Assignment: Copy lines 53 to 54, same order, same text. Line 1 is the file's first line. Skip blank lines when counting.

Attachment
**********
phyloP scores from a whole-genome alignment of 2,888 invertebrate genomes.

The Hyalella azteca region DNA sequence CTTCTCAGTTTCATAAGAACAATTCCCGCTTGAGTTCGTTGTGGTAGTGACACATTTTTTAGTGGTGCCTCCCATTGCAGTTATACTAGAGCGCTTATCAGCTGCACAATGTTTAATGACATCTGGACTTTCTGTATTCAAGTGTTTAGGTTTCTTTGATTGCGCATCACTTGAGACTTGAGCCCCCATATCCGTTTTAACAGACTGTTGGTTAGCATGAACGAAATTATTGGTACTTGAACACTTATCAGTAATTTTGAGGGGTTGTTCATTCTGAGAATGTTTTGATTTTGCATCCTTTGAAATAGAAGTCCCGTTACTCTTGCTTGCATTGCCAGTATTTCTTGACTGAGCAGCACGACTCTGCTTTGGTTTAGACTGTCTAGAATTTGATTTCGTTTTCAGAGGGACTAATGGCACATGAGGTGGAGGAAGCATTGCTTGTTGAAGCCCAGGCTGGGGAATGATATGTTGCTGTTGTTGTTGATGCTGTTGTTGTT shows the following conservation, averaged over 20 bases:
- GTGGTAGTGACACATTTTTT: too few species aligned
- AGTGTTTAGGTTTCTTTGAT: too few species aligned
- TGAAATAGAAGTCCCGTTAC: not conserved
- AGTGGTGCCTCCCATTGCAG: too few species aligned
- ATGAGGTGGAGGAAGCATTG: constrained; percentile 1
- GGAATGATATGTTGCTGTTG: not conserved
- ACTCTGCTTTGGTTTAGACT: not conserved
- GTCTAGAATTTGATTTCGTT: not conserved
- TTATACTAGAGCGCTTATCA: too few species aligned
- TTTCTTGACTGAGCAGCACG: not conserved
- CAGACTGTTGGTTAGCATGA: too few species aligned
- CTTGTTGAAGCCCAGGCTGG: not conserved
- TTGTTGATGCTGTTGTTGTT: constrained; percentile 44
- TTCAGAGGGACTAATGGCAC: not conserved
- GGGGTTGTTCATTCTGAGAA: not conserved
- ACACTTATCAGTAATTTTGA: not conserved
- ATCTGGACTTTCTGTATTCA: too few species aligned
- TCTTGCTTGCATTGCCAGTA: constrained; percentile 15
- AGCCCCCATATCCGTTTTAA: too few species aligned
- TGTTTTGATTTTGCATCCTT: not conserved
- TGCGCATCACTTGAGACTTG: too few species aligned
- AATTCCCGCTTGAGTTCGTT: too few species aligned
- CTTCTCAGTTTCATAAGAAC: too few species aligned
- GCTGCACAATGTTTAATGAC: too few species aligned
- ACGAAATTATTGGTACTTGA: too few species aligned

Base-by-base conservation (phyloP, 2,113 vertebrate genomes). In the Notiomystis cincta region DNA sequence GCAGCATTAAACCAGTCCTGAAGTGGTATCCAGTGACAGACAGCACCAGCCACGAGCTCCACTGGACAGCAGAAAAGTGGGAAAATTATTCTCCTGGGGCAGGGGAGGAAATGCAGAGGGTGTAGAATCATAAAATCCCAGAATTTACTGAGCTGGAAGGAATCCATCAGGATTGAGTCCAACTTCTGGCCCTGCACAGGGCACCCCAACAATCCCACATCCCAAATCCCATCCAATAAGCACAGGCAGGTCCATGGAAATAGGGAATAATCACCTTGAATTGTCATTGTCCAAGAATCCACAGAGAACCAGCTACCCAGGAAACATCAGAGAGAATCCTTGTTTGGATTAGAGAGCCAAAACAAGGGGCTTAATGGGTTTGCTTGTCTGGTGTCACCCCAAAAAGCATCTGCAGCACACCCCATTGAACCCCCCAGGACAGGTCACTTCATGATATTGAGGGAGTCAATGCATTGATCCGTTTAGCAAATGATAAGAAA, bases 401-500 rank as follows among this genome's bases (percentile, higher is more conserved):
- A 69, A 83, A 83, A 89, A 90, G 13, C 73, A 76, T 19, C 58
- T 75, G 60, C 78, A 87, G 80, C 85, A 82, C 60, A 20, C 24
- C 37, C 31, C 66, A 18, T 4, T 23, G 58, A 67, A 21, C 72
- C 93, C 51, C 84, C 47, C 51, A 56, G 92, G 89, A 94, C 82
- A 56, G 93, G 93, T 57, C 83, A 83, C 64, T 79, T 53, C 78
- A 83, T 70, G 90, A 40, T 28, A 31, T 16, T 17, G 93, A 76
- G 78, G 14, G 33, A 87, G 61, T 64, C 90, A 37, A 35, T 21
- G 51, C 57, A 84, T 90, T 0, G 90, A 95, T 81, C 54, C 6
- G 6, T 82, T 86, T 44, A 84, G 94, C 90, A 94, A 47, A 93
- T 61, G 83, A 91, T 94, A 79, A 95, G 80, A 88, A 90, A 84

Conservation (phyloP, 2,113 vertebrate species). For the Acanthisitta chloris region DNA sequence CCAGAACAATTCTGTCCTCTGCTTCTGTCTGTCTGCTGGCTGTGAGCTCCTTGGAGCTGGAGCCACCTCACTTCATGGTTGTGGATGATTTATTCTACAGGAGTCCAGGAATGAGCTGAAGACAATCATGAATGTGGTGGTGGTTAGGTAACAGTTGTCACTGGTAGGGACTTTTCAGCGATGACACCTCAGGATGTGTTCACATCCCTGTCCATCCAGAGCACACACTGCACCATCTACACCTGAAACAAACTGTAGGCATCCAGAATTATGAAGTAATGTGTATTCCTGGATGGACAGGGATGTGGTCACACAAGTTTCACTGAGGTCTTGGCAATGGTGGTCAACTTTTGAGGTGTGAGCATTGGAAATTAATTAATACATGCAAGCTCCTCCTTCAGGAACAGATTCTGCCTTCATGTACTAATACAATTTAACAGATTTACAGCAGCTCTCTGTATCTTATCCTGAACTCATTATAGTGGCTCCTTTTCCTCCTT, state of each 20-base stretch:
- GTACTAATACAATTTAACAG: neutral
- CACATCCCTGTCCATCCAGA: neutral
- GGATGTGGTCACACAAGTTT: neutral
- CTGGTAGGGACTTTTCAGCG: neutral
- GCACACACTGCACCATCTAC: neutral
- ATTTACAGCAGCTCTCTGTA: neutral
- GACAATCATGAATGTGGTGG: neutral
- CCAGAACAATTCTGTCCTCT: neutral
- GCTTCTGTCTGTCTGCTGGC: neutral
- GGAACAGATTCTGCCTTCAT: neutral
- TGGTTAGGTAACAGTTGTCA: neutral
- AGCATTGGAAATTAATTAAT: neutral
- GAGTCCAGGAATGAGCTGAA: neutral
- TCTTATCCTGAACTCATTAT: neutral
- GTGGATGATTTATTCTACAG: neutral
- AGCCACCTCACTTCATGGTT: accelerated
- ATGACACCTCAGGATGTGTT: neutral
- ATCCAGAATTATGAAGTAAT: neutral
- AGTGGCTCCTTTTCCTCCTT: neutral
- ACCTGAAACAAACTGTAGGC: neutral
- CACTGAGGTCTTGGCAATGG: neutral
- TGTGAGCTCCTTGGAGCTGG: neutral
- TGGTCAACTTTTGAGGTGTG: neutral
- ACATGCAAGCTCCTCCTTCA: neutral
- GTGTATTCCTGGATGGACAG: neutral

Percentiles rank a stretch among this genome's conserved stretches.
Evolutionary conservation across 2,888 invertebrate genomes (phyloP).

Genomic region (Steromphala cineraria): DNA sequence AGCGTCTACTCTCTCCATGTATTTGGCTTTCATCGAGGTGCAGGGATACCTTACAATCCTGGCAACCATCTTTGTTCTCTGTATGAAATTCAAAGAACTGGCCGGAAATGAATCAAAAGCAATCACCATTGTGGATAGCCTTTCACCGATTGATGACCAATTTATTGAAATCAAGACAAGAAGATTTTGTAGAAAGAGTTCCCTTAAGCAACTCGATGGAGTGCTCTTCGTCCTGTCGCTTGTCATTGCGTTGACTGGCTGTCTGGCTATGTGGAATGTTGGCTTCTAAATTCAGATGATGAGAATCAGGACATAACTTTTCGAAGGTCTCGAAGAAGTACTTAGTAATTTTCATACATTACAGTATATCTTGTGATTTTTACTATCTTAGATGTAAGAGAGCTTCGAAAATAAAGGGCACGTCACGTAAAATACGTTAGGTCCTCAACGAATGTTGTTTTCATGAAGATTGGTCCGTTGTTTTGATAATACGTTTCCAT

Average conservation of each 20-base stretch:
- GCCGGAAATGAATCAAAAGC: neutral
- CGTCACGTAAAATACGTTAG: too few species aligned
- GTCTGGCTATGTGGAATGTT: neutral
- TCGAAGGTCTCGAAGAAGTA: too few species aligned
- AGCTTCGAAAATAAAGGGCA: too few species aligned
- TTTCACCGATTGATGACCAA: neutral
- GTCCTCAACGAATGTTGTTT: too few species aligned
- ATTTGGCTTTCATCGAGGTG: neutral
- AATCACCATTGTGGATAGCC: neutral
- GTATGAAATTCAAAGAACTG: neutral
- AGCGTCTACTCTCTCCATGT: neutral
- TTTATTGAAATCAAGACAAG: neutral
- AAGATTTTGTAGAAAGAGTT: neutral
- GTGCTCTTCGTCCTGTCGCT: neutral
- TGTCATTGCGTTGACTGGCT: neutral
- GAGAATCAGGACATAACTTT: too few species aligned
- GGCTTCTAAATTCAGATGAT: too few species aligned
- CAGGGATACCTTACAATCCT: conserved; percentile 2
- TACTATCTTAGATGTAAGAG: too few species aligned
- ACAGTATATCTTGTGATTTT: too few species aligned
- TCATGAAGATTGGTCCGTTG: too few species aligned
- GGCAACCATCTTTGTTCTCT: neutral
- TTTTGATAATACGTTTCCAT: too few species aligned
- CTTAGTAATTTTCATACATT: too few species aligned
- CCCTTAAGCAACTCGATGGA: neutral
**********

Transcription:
- TCTTATCCTGAACTCATTAT: neutral
- GTGGATGATTTATTCTACAG: neutral